If you have good balance and a healthy sense of adventure, you can mountain board. Mountain boarding is considered safe for anyone over the age of six and weighing at least 50 pounds (22.7 kilograms), although kids with skateboarding or snowboarding experience can start even earlier [source: MBS].
For the safest experience, always ride with a friend [source: Munro Boards]. If you turn an ankle or sustain a more serious injury, you'll want someone there to help.
Even experienced mountain boarders wear full protective gear. That includes a helmet, knee and elbow pads, wrist guards, leather gloves, long pants, long sleeves and well-fitting athletic shoes.
Before you ride, perform a safety check on your equipment. Tighten all bolts and screws. Look for any visible cracks on your board or damage to your tires or trucks. Make sure that the bindings lock completely and are securely fastened to the board. If you have channel trucks, make sure the springs are working well and that the plastic shocks aren't broken or compacted [source: Board Pass].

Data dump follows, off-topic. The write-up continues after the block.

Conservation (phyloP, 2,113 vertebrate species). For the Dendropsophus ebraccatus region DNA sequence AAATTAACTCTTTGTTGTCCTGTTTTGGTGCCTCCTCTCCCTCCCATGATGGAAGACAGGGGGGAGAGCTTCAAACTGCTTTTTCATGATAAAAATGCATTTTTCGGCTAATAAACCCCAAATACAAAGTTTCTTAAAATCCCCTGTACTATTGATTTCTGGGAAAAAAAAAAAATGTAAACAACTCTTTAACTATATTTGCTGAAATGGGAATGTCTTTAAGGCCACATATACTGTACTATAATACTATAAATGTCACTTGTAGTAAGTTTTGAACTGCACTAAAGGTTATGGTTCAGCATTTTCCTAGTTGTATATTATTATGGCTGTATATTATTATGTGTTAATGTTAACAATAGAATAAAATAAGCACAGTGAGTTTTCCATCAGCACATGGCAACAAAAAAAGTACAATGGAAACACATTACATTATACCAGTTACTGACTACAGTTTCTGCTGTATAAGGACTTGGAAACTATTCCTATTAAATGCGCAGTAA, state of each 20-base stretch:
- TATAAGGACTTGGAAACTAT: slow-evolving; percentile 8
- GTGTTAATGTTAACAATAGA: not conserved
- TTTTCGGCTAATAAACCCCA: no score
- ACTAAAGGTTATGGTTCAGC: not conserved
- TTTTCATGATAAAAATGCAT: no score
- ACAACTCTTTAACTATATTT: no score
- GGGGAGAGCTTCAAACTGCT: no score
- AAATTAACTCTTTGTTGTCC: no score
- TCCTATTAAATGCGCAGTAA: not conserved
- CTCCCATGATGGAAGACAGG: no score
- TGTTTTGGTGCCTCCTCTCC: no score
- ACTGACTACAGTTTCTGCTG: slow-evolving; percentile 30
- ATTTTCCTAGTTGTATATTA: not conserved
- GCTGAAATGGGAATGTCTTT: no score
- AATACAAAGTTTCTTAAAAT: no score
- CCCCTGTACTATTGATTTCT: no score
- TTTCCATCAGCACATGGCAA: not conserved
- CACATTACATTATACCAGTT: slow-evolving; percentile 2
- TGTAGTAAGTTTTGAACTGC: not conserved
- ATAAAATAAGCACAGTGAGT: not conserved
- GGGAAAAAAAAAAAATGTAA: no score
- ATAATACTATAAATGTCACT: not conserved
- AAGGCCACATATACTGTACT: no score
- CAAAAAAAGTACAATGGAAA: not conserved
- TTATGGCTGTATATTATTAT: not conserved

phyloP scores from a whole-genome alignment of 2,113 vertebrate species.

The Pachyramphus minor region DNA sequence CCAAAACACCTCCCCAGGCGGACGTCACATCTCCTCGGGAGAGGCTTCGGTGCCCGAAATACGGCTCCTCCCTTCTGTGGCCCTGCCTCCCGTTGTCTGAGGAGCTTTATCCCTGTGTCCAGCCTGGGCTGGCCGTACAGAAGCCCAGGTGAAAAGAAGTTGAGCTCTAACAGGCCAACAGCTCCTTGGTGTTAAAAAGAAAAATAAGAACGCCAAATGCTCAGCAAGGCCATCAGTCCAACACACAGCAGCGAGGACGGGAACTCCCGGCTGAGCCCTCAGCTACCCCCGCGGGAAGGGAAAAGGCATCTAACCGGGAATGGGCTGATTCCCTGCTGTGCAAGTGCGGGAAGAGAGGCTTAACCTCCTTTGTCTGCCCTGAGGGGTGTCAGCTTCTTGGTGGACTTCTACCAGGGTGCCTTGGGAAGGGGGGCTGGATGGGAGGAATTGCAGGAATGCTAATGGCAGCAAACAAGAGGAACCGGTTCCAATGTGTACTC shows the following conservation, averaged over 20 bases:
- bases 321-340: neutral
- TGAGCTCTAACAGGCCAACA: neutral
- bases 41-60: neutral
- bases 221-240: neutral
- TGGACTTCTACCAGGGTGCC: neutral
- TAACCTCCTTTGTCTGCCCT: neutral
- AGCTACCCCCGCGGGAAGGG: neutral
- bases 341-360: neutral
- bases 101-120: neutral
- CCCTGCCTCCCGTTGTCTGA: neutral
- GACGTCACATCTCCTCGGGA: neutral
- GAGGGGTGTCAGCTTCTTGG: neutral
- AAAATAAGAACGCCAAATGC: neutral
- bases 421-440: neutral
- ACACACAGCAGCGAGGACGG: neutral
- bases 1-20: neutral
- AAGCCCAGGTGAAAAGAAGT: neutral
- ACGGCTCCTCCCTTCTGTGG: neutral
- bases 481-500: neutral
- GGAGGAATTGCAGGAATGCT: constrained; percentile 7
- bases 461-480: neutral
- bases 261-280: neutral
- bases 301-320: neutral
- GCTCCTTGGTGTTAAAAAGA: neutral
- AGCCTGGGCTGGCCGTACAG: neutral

Mountain boards work on all types of terrain, but the best riding location for beginners is a soft grassy hill with a gentle slope. Make sure your tire pressure is appropriate for the terrain and for your skill level. The lower the skill level, the lower the tire pressure.
Always know your terrain and the course you're going to take down the mountain. Scout out the slope first for any hidden obstacles. Once you're on the hill, don't stop someplace where other riders can't see you [source: Board Pass]. That can put you at risk for a serious collision. Also yield to the rider in front of you. You can see them, but they might not see you, so they have the right of way.
As a final safety tip, don't try to get air until you are fully confident in your riding abilities. Big jumps look like a lot of fun, but they require excellent board control and balance to execute. Keep practicing and you'll keep yourself out of the hospital.
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